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Posted Friday, April 20, 2007 9:16 AM


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It's interesting to note something of a division between private industry and government within these posts.   It's not so much a direct comparison of smarts vs stupidity, but of cupidity vs stupidity.  Whilst both sectors can and do exhibit "stupid" behaviour, only private industry has the motivation -- cupidity -- to act "smart"; the marketplace eventually rewards smarts and punishes stupidity.  Government, on the other hand, exercises a monopoly, or near-monopoly, over the services it renders to its "customers", and extacts its dues, regardless of its performance. 

Perhaps it's odd for me to admit all this, as I am both a government employee, and politically rather liberal.  But after years in both the private and public sectors, the differences can only be described as undeniable and profound.

Cheers.

 

 

Post #360017
Posted Friday, April 20, 2007 9:21 AM
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Judging the smartness of the company by its financial performance is a weak indicator in my opinion. It might be smart to invest money in a company which is doing well financially but it might not be smart to work for one.

I would define smartness by the way the company treats it’s employees and customers and on the level of greed of the Chief Officers. Look at Enron – at one point they could have been judged smart based on their financial performance…

I think (based on the news only - because I did not work for them) Google might be one of the smartest companies out there.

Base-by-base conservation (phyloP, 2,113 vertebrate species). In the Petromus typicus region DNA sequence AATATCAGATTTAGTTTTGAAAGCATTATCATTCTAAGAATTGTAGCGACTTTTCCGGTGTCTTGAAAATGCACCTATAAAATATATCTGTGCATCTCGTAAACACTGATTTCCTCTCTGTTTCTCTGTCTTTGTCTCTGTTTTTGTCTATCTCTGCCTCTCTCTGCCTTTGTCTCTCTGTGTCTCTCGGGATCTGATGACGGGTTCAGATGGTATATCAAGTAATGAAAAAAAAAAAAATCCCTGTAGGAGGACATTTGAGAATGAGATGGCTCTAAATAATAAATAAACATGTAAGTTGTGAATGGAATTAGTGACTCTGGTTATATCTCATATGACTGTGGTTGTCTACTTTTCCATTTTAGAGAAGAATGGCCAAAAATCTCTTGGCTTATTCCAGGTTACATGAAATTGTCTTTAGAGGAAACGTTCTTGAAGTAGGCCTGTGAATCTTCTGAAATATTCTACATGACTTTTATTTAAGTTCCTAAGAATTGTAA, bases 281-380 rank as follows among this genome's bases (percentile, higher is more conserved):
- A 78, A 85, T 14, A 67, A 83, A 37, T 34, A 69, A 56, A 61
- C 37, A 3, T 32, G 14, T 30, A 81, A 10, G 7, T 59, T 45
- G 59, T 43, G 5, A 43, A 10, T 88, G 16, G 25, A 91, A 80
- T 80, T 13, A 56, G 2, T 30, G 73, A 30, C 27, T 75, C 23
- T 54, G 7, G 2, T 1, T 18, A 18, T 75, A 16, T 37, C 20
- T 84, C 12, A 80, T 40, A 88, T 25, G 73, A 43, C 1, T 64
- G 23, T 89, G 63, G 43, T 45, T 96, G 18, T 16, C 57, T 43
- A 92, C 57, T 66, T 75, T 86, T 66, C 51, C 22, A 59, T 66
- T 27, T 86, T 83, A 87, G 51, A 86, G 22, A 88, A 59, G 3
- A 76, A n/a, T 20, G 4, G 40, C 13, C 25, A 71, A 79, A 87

From what I have seen the more money the company has the more stupid it is. Also the stupidity comes with the territory (type of business - I think banks and insurance companies are among the most stupid) and very often size (the bigger you get the more politics go on and how brilliant the politicians are … we all know…)

I worked for a company at one point in my life where most of the time was spent on kissing up and dividing influences instead of getting the job done that I think if that company fired 50% of it’s IT staff the rest of the company would not notice the difference in IT performance.



---------------------------------------------
Nothing is impossible.
It is just a matter of time and money.
Post #360020
Posted Friday, April 20, 2007 10:21 AM
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I've worked for a not for profit for 9 years and don't think financial performance is our key measure of performance. Ours is a balance of mission and business. Our mission is number one, but we can't fulfill our mission without business (money). We've been in business since 1970 so I guess we're doing okay.